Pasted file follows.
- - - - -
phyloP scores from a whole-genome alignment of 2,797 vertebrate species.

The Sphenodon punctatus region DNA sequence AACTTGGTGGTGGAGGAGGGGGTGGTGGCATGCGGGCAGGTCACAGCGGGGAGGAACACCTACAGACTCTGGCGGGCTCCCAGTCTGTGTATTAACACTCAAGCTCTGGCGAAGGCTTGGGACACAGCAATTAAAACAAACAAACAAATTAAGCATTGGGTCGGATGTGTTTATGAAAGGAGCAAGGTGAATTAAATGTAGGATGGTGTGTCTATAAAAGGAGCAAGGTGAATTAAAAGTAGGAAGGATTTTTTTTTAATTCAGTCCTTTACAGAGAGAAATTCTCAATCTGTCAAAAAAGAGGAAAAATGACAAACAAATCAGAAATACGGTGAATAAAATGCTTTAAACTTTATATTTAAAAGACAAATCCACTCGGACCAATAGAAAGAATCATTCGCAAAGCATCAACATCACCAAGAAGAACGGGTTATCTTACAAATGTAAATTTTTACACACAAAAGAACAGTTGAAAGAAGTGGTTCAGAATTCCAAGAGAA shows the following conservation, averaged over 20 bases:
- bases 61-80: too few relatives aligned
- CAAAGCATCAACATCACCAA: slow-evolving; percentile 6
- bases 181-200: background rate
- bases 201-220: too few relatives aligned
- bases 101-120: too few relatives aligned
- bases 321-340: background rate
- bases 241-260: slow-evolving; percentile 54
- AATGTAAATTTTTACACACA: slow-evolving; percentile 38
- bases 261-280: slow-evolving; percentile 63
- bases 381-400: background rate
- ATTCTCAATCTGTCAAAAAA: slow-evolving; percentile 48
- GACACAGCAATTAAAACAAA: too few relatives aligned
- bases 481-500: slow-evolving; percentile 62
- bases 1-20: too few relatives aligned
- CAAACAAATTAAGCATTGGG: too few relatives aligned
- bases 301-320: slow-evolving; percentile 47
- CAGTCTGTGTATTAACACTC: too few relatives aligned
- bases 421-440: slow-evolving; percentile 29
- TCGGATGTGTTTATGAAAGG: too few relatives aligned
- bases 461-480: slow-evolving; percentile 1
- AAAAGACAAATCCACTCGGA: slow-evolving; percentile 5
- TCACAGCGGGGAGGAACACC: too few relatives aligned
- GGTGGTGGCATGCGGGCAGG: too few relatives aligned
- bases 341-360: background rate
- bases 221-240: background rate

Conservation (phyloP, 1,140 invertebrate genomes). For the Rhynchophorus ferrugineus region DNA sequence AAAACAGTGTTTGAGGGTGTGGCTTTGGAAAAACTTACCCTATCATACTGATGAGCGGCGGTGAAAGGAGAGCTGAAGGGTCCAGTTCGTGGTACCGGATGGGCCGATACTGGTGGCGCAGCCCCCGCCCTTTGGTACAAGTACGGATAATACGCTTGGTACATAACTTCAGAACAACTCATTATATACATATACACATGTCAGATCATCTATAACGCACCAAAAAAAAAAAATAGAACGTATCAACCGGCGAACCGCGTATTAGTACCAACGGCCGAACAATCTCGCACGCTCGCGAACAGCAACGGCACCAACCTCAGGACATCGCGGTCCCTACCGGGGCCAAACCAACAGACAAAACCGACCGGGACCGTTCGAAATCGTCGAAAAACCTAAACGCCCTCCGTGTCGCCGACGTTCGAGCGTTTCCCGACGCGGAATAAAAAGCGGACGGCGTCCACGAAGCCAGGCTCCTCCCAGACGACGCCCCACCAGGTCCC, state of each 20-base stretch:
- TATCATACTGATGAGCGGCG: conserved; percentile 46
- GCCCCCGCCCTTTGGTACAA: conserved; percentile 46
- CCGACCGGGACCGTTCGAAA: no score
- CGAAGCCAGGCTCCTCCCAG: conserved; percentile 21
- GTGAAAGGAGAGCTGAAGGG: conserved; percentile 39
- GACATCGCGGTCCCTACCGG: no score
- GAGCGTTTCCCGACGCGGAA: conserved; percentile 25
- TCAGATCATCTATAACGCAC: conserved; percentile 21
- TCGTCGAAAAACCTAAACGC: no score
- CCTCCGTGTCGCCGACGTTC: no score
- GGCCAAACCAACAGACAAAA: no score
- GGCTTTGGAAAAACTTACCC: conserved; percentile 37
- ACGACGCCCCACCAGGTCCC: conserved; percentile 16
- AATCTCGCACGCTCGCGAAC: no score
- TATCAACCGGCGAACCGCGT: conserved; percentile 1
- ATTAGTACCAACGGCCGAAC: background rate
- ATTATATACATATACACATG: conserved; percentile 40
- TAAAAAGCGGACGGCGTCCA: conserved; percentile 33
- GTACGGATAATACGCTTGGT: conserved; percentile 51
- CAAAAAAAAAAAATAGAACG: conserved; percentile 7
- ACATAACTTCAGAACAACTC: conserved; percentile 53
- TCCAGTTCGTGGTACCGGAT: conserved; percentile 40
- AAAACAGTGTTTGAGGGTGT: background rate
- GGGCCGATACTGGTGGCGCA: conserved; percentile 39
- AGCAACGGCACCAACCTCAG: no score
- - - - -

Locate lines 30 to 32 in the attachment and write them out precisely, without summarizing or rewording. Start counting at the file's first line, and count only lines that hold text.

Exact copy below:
- GCCCCCGCCCTTTGGTACAA: conserved; percentile 46
- CCGACCGGGACCGTTCGAAA: no score
- CGAAGCCAGGCTCCTCCCAG: conserved; percentile 21